Even if you’re not convinced by the film’s Palme d’Or win at Cannes, be assured this French docudrama about a teacher and his students is one of the best movies of the year. Based on the autobiographical novel by Francois Begaudeau (who plays himself), The Class immerses the viewer in a familiar yet revelatory blackboard jungle and stands as a sterling social and artistic achievement. Accolades and critical acclaim notwithstanding, the film’s box office success in non-French-speaking markets will be limited by its talkiness. The ability to speed-read subtitles will help.
With the exception of the opening sequence in which our Gallic Mr. Chips grabs a quick coffee in a café before the first day of a new school year, The Class never leaves the modern campus of an inner-city Paris high school. We follow the dedicated Francois and his multiracial, working-class students through to the end of term, without detouring into his personal life or their extracurricular existences. While it may present a rich microcosm of French society and shed light on an educational system, the movie deals with a very particular dynamic—the push-and-pull between teacher and pupil.
Director Laurent Cantet and company make no value distinctions between student and teacher, through either technique or content. The audience isn’t privy to what the students say outside of Francois’ classroom, nor do we see or hear what goes on in other sections. Occasionally, we glimpse the students from afar, on the playground for example, and we assume a fly-on-the-wall perspective as teachers vent in their lounge and conduct various formal and informal meetings. But the substance of the movie is felt most during transfixing give-and-take sessions that ultimately determine hierarchies in the classroom.
Real kids from a Paris high school (though not the youth Francois once taught) portray his students. While obviously drawing on their own experiences the kids are not playing themselves, so the filmmaking process helped them transform into actors, many of whom we should hope to see and hear again. As Francois attempts to impart the rules of grammar and instill an appreciation of literature, a compelling drama unfolds; the behavior of one African student is its focal point. During parent-teacher conferences and a suspenseful disciplinary hearing, we see that the struggle for power inside has ripple effects outside the classroom.
Francois stresses the difference between the formal and informal registers of the French language and the distinction has echoes in the narrative and in the movie’s form as a hybrid of fiction and non-fiction. Attempting to impart knowledge, he tries to impose structures on his pupils; rules he recommends they follow if they want to communicate productively in society. Naturally, they resist and their own modes, which seem unruly if not completely irrational by comparison, threaten to bypass the establishment discourse and render it passé.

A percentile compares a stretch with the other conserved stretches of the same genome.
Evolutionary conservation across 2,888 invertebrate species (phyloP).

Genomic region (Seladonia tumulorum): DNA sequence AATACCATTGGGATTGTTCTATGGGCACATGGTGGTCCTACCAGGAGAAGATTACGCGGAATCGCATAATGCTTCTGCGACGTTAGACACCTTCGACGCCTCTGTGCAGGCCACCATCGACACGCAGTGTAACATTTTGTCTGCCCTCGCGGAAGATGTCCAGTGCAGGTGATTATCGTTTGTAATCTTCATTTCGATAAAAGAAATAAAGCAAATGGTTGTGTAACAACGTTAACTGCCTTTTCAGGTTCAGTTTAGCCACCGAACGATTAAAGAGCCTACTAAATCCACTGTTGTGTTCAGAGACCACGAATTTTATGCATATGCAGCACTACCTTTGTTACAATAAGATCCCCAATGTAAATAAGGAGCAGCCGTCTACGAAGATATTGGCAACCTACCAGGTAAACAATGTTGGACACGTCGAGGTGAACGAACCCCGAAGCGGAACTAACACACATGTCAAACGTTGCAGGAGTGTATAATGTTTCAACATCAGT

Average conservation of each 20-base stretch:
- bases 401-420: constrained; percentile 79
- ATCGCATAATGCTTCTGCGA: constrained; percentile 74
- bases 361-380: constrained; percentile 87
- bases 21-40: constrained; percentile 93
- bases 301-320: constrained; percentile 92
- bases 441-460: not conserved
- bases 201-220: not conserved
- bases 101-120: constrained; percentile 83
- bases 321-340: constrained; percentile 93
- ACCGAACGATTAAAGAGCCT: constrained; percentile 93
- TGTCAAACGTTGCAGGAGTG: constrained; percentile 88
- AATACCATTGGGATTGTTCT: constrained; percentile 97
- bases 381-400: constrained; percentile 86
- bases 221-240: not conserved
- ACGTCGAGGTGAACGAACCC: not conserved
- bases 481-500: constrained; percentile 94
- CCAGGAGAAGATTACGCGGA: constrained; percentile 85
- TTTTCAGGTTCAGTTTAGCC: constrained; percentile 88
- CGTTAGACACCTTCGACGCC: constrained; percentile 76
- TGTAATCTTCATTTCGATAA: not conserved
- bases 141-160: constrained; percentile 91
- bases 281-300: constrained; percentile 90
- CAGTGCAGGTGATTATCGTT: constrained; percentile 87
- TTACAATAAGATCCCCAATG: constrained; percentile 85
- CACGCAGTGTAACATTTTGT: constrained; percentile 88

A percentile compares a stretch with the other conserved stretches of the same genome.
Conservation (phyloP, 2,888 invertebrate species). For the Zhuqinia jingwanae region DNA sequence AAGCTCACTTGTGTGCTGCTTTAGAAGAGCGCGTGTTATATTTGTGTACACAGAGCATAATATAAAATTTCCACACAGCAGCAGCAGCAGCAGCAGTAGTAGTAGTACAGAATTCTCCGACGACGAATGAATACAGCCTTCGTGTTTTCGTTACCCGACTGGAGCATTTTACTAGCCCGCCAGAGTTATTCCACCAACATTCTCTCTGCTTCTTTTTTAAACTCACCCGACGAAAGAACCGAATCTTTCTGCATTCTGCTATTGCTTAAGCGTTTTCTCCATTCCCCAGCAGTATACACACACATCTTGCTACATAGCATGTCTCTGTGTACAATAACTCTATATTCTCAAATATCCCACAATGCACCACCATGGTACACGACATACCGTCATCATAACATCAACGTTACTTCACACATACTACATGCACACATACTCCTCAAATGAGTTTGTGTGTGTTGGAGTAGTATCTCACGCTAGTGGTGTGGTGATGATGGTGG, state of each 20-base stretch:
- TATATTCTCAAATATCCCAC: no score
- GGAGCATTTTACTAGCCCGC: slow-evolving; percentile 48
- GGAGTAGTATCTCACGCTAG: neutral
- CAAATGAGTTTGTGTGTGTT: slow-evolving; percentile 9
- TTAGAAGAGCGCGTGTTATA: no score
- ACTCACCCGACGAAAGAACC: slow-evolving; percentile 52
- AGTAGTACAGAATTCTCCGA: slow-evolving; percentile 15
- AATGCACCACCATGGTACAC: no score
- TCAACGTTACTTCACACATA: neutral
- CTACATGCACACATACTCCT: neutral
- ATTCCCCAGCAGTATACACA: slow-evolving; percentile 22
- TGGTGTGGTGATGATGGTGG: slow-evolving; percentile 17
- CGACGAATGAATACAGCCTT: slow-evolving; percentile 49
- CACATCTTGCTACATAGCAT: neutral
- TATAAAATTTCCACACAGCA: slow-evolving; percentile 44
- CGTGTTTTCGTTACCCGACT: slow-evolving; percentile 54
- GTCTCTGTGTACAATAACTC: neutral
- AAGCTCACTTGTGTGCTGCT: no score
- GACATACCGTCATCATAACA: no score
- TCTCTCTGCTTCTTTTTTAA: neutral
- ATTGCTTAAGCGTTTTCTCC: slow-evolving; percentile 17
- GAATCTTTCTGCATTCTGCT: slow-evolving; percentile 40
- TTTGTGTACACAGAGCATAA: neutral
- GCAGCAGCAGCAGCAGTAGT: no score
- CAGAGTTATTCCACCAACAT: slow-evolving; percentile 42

Ultimately, whether or not Francois’ teachings are relevant to his students’ lives, betrayals of trust and respect occur between—and they don’t result from miscommunication alone. The fundamental issue becomes whether the student-teacher relationship encourages a salubrious respect for authority or necessitates a kind of humiliating submission. The answer, along with the sympathy of the viewer, shifts. There’s a sense that the students are running the asylum, but the faculty and administration are not without blame.
Although it’s a fantastic example of vérité filmmaking that gains much of its power from its verisimilitude, you never mistake The Class for a documentary. In less sure and, ironically, more sensationalizing hands, it might have been monotonous and dispiriting, taking you back to your most dreaded subject in school. But, in mesmerizing fashion, Cantet and Begaudeau have molded material taken from reality into a resonant work of art.
Sony Pictures Classics
Cast: Francois Begaudeau, Nassim Amrabt, Laura Baquela, Franck Keita, Louise Grinberg, Eva Paradiso, Rachel Regulier, Vincent Caire, Olivier Dupeyron, Jean-Michel Simonet, and Julie Athenol.
Director: Laurent Cantet
Screenwriters: Laurent Cantet, Francois Begaudeau, and Robin Campillo.
Producers : Caroline Benjo, Carole Scotta, Barbara Letellier, and Simon Arnal.
Genre: Docudrama; French-language, with English subtitles.
Running time: 128 min.
Release date: December 19 NY/LA